President Jacob Zuma received a warm welcome when he arrived at the Twelve Apostles' Church in Christ south of Durban nearly six hours late on Sunday.
Zuma was due to speak at 9am but postponed the event to 1pm and then only arrived at 3pm.
Addressing congregants of the church on Easter Sunday, Zuma said he didn't want to talk politics, but he said people wanted him to step down because he's "telling the truth."
He added that he won't just walk away if the masses haven't spoken.
It was a similar message to the one he delivered at his 75th birthday celebrations in Kliptown last week.
Speaking through a translator, Zuma spoke about land and the visible scars of apartheid and said that the country is in turmoil. ''Let the land of the people go back to the people because that is the reason for poverty. We are saying that the economic power should be shifted to the people so everyone can enjoy it‚" Zuma said.
He said the economy was still not in the hands of the majority of the people in South Africa.
"That stone that has been sitting on people economically must be rolled away ... our people must be able to control and enjoy the economy and be part of how decisions are taken."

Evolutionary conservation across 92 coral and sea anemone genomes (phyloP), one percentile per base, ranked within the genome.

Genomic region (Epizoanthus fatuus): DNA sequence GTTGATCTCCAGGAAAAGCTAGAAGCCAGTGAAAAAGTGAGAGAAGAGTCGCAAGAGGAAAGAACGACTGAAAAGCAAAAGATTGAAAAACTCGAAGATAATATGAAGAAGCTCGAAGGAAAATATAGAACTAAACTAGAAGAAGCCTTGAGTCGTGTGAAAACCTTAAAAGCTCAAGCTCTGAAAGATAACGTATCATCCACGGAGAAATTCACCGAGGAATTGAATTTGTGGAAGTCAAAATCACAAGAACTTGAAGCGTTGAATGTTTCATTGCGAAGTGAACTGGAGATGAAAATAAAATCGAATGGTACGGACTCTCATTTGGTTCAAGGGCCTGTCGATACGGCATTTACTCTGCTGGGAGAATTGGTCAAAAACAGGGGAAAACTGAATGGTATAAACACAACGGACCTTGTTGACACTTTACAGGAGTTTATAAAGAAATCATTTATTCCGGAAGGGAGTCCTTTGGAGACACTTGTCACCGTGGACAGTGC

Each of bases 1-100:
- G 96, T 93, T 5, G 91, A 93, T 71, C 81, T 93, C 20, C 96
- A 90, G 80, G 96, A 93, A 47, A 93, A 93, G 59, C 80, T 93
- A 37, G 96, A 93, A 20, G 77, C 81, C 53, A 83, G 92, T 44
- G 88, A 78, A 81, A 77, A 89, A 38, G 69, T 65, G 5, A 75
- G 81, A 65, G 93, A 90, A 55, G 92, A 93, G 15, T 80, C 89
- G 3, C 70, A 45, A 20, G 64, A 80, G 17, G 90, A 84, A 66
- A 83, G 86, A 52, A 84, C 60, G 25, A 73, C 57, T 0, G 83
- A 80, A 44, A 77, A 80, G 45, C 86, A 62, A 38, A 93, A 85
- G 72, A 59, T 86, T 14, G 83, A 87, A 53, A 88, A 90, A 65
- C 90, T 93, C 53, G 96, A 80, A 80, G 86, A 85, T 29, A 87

Zuma asked congregants to pray for the country, saying: ''In our country respect and dignity have declined and we ask you to pray so that all can be restored."
He reiterated calls for land to be returned to the people of South Africa.
Addressing the anti-Zuma marchers who have been protesting over the last two weeks following his midnight Cabinet reshuffle and two international ratings downgrades to junk status, he said: "The people who were at these marches, they are the type of people who have never marched before."
He said the country was in turmoil because it was so damaged and that all the problems could not be fixed in 20 years.
"The time of poverty among blacks must come to an end. Even if they remove the president who says this‚ the next one will do the same," he said